The disconnect between what’s happening on the local, grassroots level and what actually gets funded at a much more macro level is a bit of a tragedy. What comes out of the local level is the leadership for movements or policy or government; it’s where local leaders build their chops and their strengths and their credentials. It’s also where movements are born and emerge. So if no one’s taking a harder look at how you nurture that at a local level, if you’re just focused on the policy level, you’re talking about a very narrow spectrum of social change, right?

One of the most exciting things about being at a community foundation at this point in my career is being able to see the opportunity for leverage at scale—for community foundations who have historically been very tied to place-based local grassroots organizations to band together as a network to enable larger funders to realize opportunities at scale. There was just an announcement that four community foundations [MCF, New York Community Trust, Pittsburgh Foundation, and Denver Foundation] have established the Community Foundation Climate Collaborative. There are more than 900 community foundations all across the country, and the network will enable us to band together to share best practices and leverage opportunities to attract larger institutional, private, and philanthropic dollars, and potentially federal dollars. That’s been a missing link that I hope will in some way ameliorate this big chasm that we’ve seen with grassroots funding.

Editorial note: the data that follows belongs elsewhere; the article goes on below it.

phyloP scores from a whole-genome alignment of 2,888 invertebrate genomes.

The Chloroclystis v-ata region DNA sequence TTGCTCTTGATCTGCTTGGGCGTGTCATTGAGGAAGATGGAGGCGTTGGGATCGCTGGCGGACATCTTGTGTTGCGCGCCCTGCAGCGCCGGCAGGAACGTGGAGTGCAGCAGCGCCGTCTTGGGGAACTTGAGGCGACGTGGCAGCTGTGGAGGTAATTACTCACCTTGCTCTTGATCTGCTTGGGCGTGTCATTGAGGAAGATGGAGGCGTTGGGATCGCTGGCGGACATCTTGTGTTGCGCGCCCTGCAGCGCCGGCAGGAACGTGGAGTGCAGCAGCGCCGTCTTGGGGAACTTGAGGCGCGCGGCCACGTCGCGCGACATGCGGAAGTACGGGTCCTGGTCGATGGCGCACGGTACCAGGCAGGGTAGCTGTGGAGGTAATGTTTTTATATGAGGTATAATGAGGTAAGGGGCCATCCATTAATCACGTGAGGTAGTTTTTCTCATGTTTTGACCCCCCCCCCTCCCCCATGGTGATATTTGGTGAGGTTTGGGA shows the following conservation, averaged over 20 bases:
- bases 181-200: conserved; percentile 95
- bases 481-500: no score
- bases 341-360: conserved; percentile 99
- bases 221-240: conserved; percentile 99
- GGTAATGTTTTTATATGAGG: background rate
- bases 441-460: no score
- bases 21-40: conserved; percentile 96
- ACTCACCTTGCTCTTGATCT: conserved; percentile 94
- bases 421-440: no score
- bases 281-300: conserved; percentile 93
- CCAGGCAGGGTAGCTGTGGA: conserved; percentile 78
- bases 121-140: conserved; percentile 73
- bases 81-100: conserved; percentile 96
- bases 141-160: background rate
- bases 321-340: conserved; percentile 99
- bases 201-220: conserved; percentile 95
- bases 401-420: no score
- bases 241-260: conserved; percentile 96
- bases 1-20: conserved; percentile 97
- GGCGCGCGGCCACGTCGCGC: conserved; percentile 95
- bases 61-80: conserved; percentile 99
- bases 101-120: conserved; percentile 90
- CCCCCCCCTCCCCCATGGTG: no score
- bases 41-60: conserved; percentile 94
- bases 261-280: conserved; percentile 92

PND: Given your experience as assistant secretary for policy, management, and budget at the U.S. Department of the Interior in the Obama administration, how do you see the role of philanthropy in relation to the public sector in addressing environmental and other social issues? How effective are public-private partnerships?

RS: Private philanthropy and conservation have had a long and very productive marriage. Some of the most treasured national parks came from donations from philanthropists. There’s still an important need for engagement between philanthropy and government, and in this example that I just gave of how community foundations can be the distribution network for what government wants to do with some of the [Inflation Reduction Act] funding for climate change—that money is intended to help local communities build up adaptation strategies, resilience strategies, and build infrastructure. It’s leaning more on the community foundation world to help ensure not only that the dollars are going to the organizations that have capacity and the wherewithal to spend them well, but that those dollars can be leveraged by other donors within communities that we serve.